Recently, Professor Gabriel Popescu from IUSB’s Political Science Department reviewed an in-depth report done by PBS’s Frontline called “Sick Across The World.” The program focuses on world healthcare systems, how they compare to that of the US, and what we can learn from them. We asked Prof. Popescu to provide his comments on the series as part of our continuing healthcare series.
Overall, Prof. Popescu found the study to be a balanced evaluation of the various healthcare systems:
The video is very balanced in trying to explain how all these societies that are different, yet comparable to us as far as income and broad democratic values and goals are concerned, hove found ways to address healthcare issues.
The United States has a healthcare system unlike anywhere else in the world — and that’s not necessarily a positive thing:
What emerges from there is that nowhere, no other society, has left the issue of healthcare to be regulated like ours. Nowhere are the insurance companies/businesses allowed to play such a disproportionate role in shaping the system, for reasons obvious to most people – their interests are exclusively linked to profit making and not to providing, or at least investing, in healthcare.
As we’ve found in our examination of international healthcare systems, single payer systems are fairly common, and in many places the government is heavily involved in the administration and oversight of the programs. This seems to be a successful way to approach medical care.
One other important point is that the single payer system is generally the most successful, however, even where there is no single payer system, like in Germany or Japan, the healthcare system is regulated and monitored so closely that it comes close to a single payer model.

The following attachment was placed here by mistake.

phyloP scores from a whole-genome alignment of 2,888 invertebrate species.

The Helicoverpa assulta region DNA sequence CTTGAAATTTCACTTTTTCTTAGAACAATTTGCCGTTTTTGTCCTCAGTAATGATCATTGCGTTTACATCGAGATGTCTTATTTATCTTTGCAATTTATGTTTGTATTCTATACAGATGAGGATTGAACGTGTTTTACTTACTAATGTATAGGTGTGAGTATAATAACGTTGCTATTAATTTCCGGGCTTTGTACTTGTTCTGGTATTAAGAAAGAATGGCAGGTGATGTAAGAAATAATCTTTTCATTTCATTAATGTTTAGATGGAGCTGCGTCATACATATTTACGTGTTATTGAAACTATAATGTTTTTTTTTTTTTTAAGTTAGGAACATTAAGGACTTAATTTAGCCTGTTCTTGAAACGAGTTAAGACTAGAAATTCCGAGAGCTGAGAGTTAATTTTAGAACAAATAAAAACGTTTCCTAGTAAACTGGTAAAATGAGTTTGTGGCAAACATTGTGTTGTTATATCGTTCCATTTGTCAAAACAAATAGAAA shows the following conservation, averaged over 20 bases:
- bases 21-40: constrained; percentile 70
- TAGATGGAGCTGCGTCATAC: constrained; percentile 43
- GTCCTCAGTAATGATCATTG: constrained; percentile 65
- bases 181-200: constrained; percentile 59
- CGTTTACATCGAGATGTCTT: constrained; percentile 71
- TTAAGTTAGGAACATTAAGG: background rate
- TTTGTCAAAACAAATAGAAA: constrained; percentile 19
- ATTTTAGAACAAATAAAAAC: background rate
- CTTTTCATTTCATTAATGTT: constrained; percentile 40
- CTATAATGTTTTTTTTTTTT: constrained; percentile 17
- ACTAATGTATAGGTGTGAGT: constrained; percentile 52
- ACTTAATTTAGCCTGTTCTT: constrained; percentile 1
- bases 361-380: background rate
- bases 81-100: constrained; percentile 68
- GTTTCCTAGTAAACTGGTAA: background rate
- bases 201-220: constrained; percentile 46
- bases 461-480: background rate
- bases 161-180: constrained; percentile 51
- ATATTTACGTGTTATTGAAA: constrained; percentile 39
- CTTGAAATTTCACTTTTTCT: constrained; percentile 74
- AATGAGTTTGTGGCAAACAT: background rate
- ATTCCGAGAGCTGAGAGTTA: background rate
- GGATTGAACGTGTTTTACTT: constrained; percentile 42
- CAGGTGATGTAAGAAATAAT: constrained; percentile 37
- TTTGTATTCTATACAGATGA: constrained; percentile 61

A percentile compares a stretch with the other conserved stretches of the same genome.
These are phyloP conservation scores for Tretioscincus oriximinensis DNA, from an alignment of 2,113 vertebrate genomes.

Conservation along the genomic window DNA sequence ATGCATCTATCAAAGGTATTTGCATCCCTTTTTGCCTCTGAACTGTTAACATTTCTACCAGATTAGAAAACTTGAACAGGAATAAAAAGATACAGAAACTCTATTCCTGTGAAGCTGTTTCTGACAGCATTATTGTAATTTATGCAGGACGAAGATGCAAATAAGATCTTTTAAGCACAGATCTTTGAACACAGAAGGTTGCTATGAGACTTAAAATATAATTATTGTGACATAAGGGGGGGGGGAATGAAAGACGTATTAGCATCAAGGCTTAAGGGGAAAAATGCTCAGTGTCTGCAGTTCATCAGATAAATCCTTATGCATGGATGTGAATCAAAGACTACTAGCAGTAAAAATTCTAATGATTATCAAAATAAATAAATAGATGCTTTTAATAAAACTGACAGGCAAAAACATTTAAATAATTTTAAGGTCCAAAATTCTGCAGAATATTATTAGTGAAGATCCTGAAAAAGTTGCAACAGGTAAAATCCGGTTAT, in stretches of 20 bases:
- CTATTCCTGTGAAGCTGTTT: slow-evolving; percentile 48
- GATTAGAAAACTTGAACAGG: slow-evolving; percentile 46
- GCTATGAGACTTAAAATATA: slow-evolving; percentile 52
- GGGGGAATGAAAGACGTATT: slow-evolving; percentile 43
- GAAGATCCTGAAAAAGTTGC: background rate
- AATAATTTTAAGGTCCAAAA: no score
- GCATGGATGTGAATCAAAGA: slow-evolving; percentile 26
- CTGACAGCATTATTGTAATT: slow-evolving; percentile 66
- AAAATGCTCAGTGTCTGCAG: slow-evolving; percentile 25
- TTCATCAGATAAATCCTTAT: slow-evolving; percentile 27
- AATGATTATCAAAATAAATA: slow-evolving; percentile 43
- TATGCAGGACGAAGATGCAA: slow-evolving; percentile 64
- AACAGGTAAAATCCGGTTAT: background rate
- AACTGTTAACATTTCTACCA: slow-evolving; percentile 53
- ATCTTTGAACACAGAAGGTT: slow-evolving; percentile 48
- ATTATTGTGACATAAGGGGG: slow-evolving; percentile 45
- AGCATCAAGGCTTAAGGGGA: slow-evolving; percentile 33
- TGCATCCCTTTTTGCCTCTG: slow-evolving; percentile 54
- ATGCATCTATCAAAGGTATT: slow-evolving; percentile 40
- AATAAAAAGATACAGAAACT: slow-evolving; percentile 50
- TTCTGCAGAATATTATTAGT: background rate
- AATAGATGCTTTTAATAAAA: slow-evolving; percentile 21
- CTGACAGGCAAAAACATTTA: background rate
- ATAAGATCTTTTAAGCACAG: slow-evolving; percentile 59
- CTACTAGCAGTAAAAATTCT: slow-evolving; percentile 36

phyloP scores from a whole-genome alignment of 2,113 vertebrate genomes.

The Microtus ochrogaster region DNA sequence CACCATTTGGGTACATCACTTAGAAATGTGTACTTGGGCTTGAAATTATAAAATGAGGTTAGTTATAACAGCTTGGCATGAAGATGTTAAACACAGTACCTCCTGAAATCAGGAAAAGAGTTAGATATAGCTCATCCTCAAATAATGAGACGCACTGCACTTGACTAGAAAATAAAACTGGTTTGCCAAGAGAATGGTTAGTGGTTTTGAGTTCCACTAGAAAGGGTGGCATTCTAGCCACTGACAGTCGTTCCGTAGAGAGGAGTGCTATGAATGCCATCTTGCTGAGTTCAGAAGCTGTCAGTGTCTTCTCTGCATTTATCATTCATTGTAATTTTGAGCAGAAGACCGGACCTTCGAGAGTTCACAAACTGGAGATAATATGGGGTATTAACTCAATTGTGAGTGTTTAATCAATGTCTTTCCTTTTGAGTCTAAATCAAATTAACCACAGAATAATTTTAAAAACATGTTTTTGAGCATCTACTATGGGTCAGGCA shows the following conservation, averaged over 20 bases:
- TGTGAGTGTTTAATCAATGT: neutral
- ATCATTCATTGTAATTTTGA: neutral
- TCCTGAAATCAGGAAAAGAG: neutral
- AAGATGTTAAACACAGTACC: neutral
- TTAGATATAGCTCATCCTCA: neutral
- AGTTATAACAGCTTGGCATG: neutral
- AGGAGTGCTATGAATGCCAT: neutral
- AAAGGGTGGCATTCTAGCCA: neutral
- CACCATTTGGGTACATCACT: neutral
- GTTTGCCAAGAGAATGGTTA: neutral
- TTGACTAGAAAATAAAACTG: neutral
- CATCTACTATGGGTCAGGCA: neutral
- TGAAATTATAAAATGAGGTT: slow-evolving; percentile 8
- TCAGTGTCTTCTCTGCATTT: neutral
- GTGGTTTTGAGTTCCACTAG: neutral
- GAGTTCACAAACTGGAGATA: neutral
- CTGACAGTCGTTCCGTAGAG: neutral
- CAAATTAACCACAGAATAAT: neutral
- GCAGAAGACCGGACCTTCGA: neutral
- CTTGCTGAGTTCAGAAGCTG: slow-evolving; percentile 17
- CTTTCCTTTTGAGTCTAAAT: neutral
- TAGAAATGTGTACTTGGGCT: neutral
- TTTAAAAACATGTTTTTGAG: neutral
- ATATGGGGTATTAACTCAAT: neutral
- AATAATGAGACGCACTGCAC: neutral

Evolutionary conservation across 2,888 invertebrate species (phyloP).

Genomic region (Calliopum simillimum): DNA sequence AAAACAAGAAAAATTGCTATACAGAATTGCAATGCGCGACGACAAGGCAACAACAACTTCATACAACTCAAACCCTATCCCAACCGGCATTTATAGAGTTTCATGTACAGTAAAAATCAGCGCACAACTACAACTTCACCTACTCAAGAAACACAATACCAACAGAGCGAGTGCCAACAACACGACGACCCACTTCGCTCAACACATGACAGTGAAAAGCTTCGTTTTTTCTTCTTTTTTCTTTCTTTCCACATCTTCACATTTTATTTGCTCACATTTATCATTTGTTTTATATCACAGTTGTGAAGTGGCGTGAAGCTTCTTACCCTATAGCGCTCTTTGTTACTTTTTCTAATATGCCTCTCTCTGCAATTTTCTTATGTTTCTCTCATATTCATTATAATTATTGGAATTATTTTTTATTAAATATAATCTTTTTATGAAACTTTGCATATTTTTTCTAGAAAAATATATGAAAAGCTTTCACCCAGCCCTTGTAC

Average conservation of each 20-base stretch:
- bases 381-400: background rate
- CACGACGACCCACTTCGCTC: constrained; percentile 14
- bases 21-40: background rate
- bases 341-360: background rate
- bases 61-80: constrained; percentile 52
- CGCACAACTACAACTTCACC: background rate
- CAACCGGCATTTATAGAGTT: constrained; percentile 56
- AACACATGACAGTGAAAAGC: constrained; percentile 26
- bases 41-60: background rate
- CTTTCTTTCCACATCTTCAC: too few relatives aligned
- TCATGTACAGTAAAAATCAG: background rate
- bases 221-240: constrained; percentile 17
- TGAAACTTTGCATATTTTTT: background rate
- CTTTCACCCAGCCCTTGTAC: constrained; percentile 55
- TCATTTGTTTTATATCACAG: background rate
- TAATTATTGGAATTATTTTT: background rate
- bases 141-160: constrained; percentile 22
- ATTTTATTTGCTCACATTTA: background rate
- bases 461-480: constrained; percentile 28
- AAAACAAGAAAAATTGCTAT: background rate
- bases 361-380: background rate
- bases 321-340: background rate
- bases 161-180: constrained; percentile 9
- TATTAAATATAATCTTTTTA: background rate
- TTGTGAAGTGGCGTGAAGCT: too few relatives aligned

The benefits for these [other] societies are also pretty clear and positive, as even though every single system has its pitfalls, these dwarf the benefits for the people they are aimed to serve. I think this is a strong point, that these systems put the people first and costs second – in other words, their chief goal is to protect and serve the citizens and then [address] the issue of how large or small the resources are.
In summary, Prof. Popescu has some pretty severe criticisms of the U.S. healthcare system as compared to how other countries handle the issue of medical care for its citizens.
I guess the most important theoretical point is that this world healthcare tour shows that is inexcusably stupid to approach healthcare in business terms. This is not an economic issue only, that is why the role of the government, or any other powerful regulatory agency that looks over the common interests of the members of society, has to play the central role in the design of healthcare systems. The so called “free market” approach cannot work in healthcare by default since its purpose is not to include people but to exclude. In other words, survival of the fittest type logic, as market economics would have it, can hardly be reconciled to the social logic of healthcare.